Black Bass Fishing…..Location Location Location
The chilly days of winter are still here; however, all hope is not lost when it comes to offshore fishing. There are fish out there and they’re biting, especially if you know where to go, what to fish for, and how. Otherwise, you’re in for a long, lonely, chilly day as well as a frustrating ride if you don’t have your fishing ducks in a row. First in that row should be, “Pick your days.” Make sure the conditions are safe. Winter is not the time to find a sudden change in weather and sea conditions.
When it comes to actual fishing, know what you’re going for. Right now, the Black Bass are biting well off the North Carolina coast in certain areas. Fun to catch and great to eat. Planning is going to be key to your level of success. But that’s no different than fishing any type of offshore fishing.
First, the day before your trip, look at the weather forecast. Next, you’ll want to choose a few locations that have ledges and drop-offs, starting in the 8 to 20-mile range. Tune in your bottom finder to look for small ledges of 1-4 feet then zoom in to look for bait activity. As for me, I look for what appears to be a cloud. That cloud is where you want to aim for because it’s the bait that the Black Bass will be feeding on. Many times, I can also spot the Black Bass on my bottom finder as well. On my last trip, when I located the spot I had chosen the day before on my chart, I quickly found a 20′ cloud, the bait ball I was looking for. I knew then the Black Bass were there.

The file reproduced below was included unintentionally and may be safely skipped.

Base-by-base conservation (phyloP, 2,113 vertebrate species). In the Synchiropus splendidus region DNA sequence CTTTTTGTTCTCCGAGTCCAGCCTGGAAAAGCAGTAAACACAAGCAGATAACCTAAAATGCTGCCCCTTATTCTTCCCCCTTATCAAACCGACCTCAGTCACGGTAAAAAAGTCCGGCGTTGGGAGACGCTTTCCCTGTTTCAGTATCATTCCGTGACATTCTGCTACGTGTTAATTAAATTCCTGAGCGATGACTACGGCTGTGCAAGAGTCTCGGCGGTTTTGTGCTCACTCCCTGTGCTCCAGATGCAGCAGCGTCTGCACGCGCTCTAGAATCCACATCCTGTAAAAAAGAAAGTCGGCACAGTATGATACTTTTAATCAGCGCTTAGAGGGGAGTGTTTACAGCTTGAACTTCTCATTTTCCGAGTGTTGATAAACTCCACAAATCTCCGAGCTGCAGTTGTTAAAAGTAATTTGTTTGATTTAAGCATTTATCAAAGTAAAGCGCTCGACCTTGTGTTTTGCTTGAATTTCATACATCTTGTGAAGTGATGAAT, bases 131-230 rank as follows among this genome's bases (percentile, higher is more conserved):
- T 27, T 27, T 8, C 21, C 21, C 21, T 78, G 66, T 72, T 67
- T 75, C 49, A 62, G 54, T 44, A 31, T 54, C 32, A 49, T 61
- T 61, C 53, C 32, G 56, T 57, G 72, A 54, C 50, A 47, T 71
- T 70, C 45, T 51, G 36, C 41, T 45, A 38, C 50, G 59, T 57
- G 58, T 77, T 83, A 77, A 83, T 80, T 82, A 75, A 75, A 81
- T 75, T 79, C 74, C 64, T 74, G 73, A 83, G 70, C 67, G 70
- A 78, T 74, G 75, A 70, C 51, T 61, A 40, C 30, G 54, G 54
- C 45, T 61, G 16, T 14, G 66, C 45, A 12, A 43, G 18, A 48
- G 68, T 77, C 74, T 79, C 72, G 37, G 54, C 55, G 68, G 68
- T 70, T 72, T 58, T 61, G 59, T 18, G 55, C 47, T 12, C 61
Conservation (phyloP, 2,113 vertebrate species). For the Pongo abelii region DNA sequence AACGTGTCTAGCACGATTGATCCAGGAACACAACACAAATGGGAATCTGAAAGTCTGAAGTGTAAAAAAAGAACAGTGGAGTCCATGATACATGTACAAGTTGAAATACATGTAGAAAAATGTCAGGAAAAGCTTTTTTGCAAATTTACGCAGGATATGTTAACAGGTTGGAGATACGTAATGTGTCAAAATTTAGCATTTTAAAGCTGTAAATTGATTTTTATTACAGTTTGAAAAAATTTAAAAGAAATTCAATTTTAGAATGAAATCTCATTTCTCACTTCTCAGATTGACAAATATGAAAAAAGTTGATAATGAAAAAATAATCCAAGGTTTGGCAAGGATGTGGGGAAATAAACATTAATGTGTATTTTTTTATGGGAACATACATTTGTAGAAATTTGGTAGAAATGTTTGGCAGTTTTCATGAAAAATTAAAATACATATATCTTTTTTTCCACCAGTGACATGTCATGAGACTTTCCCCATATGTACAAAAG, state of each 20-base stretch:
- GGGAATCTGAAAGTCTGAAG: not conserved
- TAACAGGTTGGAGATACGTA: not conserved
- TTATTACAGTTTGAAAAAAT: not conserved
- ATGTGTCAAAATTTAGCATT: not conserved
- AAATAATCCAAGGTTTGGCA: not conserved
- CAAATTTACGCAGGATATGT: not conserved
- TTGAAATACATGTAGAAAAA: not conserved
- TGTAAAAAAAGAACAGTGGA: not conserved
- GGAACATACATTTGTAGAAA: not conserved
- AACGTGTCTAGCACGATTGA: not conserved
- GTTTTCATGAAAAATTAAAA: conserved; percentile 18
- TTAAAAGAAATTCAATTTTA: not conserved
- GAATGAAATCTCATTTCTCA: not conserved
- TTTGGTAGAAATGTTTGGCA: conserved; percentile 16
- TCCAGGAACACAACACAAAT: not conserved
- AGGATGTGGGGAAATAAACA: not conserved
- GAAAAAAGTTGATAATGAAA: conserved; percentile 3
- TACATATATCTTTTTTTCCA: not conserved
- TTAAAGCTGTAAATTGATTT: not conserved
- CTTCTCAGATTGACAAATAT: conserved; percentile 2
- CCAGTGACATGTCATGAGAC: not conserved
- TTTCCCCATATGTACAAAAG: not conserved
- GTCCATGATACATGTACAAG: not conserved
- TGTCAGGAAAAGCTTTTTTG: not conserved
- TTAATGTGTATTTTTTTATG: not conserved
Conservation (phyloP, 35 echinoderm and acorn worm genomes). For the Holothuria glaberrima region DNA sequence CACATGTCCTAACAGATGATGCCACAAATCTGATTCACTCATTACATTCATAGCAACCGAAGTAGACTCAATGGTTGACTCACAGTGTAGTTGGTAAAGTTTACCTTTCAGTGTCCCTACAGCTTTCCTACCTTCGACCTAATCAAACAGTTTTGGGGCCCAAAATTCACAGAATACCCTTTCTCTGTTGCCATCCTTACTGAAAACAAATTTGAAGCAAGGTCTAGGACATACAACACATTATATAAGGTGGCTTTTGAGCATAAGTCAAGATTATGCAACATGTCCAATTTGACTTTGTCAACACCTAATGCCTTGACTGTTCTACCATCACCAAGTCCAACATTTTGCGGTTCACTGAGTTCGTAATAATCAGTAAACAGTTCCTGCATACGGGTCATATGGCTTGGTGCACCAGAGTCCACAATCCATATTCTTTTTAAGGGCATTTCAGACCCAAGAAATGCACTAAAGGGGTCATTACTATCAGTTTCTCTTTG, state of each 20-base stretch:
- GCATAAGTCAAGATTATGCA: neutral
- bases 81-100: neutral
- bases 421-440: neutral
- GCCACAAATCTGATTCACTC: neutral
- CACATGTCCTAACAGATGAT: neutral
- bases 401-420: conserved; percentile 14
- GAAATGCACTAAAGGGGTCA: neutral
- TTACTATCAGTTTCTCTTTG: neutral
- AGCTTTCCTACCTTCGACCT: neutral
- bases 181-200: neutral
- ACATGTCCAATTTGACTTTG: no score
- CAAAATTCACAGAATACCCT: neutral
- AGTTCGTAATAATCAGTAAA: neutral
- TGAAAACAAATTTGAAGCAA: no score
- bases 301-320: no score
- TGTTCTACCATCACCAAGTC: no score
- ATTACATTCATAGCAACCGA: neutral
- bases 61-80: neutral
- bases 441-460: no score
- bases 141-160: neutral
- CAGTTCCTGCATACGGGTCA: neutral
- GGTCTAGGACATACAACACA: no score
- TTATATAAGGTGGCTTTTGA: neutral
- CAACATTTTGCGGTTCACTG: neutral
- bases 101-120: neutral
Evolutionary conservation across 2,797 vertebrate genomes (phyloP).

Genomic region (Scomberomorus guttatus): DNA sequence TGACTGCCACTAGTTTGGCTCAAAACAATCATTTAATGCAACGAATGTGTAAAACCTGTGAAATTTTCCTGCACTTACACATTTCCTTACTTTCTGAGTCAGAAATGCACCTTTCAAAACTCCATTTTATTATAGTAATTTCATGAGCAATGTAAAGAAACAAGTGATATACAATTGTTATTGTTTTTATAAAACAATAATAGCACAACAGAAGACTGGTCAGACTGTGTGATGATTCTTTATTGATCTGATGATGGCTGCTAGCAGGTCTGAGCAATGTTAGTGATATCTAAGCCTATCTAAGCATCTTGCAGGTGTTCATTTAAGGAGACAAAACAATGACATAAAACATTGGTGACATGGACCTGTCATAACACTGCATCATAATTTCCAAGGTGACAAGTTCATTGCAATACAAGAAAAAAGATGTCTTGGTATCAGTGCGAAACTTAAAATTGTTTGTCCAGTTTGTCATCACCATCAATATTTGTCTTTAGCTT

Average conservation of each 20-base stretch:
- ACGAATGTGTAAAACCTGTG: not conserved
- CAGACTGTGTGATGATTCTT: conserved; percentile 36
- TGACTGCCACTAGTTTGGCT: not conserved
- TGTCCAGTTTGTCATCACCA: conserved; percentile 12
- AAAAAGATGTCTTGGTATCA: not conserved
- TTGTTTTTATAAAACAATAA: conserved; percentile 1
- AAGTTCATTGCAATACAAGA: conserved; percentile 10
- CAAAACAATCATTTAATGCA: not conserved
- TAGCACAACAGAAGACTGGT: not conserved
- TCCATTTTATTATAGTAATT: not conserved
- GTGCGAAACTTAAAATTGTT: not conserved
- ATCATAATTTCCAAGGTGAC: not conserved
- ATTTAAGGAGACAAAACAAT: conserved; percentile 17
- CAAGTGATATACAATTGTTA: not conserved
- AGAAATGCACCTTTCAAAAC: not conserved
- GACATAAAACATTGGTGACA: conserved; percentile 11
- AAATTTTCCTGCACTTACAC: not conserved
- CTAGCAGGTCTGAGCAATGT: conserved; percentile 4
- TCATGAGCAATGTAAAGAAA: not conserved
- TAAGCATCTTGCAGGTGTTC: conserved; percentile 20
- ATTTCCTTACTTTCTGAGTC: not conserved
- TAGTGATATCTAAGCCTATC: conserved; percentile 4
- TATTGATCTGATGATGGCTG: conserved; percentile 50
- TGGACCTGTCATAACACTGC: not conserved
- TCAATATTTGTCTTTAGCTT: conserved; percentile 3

For rigging, I used rubber minnows rigged as a vertical jig. This decision was confirmed as a good choice when we started catching fish. Once we had the Black Bass on deck, they were spitting out bait from 5-7 inches that closely matched our bait choice. As an alternative, I also use the Blue Water Candy “Roscoe Jig” 3-4 inches with a 4–6-ounce weight. The strong current actually allows your rig to move and take it away from the main leader. If you want to use frozen baits, Spanish Sardines is a good option. Just hook them through their eye with a circle hook. You can also use Squid Strips in 1″ pieces.
I recommend that you only keep the Black Bass that are sixteen inches or more.